I am trying to do various calculations (call some Analyze[point, neighbourhood] function) over the large datasets of points in 2D space. The nature of the calculations is irrelevant, but basic scenario is this:

  • for each point we get all the neighbours within a certain window around it;
  • apply the Analyze[...] function to the list of the neighbours.

I use Nearest[...] to generate NearestFunction, which I then apply to each point as needed to obtain list of neighbours.

The problem

The issue is that I cannot parallelise it automatically. An example is below, with Analyze[...] reproducing the work of native MeanShift[...]:

data = RandomReal[{0, 1}, {10000, 2}];

 nf = Nearest[data]

Print["Native MeanShift[...]:"]
AbsoluteTiming[a = MeanShift[data, 0.1]; Short[a]]
Print["Serial Map of custom meanshift:"]
AbsoluteTiming[b = Map[Mean[nf[#, {All, 0.1}]] &, data]; Short[b]]
Print["ParallelMap of custom meanshift:"]
AbsoluteTiming[c = ParallelMap[Mean[nf[#, {All, 0.1}]] &, data];Short[c]]

Chop[a - b] // Norm
Chop[a - c] // Norm

"Native MeanShift[...]:"
Out[1853]= {0.196895,{{0.952903,0.197091},{0.401769,0.566927},<<9997>>,{0.0726459,0.558314}}}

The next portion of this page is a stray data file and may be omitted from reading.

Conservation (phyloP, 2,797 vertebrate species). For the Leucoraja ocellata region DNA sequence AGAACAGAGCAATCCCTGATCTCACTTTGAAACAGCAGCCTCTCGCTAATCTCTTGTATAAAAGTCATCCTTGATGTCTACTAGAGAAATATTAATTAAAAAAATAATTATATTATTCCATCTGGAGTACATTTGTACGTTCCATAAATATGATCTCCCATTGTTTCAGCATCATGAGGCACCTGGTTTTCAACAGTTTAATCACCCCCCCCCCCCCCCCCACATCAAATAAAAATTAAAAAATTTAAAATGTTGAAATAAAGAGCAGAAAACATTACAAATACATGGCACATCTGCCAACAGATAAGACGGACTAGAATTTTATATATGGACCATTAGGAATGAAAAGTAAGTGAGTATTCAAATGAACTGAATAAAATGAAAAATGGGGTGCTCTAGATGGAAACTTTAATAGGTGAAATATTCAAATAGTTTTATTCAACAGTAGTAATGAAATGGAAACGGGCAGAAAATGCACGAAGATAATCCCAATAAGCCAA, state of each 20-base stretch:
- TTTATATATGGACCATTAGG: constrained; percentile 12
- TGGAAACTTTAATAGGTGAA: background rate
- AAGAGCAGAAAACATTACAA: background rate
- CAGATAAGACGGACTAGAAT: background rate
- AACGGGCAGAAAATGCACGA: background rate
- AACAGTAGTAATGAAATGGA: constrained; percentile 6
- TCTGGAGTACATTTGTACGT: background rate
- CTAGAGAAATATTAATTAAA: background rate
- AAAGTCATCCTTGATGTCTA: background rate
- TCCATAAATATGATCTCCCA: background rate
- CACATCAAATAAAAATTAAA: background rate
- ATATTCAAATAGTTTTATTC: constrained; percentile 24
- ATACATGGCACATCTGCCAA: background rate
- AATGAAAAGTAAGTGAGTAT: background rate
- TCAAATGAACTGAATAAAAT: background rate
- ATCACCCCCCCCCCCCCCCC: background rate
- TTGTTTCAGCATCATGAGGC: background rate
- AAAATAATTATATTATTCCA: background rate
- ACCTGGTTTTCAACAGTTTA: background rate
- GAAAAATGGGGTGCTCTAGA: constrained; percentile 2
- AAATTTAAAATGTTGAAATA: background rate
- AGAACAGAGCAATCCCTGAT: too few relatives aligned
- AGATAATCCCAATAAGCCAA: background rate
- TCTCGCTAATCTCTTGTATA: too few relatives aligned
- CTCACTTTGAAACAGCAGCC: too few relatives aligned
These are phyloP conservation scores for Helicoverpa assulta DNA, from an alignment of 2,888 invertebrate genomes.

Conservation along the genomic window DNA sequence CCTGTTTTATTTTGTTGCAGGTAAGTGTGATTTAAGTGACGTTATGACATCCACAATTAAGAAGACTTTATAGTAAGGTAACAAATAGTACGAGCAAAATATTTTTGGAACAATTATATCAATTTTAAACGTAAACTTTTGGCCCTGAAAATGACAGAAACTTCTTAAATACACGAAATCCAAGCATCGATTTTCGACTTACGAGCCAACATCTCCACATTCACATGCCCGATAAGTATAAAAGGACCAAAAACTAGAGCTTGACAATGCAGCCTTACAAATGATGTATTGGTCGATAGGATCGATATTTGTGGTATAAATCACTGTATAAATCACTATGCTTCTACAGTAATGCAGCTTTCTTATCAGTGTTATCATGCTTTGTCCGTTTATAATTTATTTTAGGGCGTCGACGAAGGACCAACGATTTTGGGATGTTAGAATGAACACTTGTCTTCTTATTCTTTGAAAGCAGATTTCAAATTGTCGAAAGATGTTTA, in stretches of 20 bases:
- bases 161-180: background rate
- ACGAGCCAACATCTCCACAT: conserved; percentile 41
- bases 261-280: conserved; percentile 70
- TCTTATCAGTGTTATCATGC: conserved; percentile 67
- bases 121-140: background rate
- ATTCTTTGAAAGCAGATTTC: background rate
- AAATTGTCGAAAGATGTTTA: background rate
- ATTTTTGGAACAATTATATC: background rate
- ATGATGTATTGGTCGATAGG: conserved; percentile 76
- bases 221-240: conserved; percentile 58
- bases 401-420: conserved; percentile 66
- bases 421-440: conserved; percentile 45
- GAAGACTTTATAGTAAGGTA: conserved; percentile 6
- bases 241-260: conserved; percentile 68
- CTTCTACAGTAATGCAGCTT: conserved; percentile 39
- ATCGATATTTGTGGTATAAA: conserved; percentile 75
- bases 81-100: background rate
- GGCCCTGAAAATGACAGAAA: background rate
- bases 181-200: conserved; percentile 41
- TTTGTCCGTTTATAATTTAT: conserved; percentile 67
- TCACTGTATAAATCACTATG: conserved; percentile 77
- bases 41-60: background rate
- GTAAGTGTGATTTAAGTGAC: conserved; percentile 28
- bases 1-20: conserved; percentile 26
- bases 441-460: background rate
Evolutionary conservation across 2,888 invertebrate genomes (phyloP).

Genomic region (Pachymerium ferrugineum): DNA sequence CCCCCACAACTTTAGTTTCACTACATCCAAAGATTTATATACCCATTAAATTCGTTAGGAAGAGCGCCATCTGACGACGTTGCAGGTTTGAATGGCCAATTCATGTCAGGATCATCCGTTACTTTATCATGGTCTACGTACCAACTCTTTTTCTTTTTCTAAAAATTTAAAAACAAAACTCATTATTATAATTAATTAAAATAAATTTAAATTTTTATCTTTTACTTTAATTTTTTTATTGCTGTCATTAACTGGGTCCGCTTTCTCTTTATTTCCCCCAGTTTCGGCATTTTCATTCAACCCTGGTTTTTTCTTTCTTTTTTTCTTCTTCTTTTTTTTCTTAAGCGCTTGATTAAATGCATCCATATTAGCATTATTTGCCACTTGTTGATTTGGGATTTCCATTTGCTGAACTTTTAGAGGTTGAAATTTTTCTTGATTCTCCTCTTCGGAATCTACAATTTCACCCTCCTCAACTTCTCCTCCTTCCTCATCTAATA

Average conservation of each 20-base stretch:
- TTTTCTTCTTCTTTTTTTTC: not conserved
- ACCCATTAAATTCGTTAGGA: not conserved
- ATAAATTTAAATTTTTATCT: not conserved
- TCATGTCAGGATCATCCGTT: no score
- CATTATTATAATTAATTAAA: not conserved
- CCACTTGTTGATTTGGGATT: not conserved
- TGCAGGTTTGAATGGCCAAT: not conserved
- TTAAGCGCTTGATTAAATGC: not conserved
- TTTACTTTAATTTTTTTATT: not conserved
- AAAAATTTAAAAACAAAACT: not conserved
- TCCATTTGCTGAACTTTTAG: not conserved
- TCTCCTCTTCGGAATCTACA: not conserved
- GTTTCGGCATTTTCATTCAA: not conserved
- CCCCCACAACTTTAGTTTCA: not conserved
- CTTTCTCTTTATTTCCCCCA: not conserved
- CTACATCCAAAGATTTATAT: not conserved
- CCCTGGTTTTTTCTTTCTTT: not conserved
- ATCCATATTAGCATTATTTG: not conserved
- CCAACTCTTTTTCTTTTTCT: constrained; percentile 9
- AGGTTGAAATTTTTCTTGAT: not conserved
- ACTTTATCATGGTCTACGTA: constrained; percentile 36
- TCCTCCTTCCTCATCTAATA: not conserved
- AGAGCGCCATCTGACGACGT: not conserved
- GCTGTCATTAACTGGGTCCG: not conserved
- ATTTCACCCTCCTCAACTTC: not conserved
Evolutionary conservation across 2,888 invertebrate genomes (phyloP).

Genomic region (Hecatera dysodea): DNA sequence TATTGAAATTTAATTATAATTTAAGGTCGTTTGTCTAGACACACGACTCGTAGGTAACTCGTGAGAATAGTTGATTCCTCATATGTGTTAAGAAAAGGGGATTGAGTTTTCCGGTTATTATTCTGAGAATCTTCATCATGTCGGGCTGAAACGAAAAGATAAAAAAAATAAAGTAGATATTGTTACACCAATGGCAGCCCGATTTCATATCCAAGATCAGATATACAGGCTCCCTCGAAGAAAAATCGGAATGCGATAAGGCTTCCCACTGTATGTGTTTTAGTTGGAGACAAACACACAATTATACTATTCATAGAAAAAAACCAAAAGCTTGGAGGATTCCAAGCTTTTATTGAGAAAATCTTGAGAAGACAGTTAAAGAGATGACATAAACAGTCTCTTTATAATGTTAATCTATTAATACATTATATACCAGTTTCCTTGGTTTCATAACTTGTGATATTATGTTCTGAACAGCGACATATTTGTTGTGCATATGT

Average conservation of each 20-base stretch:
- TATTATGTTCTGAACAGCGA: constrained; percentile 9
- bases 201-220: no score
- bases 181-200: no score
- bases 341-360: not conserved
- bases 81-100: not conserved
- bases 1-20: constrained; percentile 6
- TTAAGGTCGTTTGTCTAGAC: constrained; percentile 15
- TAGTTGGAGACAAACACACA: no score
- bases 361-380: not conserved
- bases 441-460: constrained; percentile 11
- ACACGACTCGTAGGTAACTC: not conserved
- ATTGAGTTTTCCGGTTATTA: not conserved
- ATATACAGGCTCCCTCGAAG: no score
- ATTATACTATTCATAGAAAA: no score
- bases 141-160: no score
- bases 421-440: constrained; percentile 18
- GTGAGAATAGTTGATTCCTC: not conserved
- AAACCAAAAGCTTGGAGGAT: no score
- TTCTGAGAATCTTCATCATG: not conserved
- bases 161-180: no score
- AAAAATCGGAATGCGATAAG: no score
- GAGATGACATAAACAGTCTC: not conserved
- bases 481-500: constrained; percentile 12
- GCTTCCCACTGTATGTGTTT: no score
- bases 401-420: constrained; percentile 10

"Serial Map of custom meanshift:"
Out[1855]= {0.316036,{{0.952903,0.197091},{0.401769,0.566927},<<9997>>,{0.0726459,0.558314}}}

"ParallelMap of custom meanshift:"
Out[1857]= {2.45064,{{0.952903,0.197091},{0.401769,0.566927},<<9997>>,{0.0726459,0.558314}}}

Out[1858]= 0
Out[1859]= 0


As you can see, the ParallelMap is slower than serial execution. Why? What are the actual guts of the NearestFunction[...] that in ParallelMap version it experiences a slowdown?

I'm guessing there might be some access conflicts, with different parallel kernels using their own automatically distributed copies of index function (if that what NearestFunction[...] is) but trying to access the global data list simultaneously.

If that's the case, what is the workaround – distribute the data itself and create nearest function within each parallel kernel?

Thanks in advance for any advice!

  • $\begingroup$ It might be faster if you use DistributeDefinitions on the NerestFunction. Also granularity matters here. If you divvy the data into chunks you might get improvment. But best is probably to take advantage of listability and do Mean[nf[data, {All, 0.1}]] . Under the hood the NearstFunction will use parallel mapping I believe. $\endgroup$ – Daniel Lichtblau Jul 9 '17 at 14:48
  • $\begingroup$ Note that MeanShift is already parallelized (via the Math Kernel Library, probably). $\endgroup$ – Michael E2 Jul 9 '17 at 20:41
  • $\begingroup$ Thank you! Appreciate the tip about the listability in NearestFunction[] – it does perform better than mapping over the list of points. Unfortunately such listable call seems to be a recent addition: supported in v11, but not in v10 (at least not in Linux version I have access to). Probably the issue in the question is the implicit parallelisation of NearestFunction[], just like the MeanShift. Then the attempt to use second layer of parallelisation via ParallelMap degrades the performance. I wonder if one can restrict this "implicit" Math Kernel parallelisation? $\endgroup$ – Yury Jul 12 '17 at 3:22

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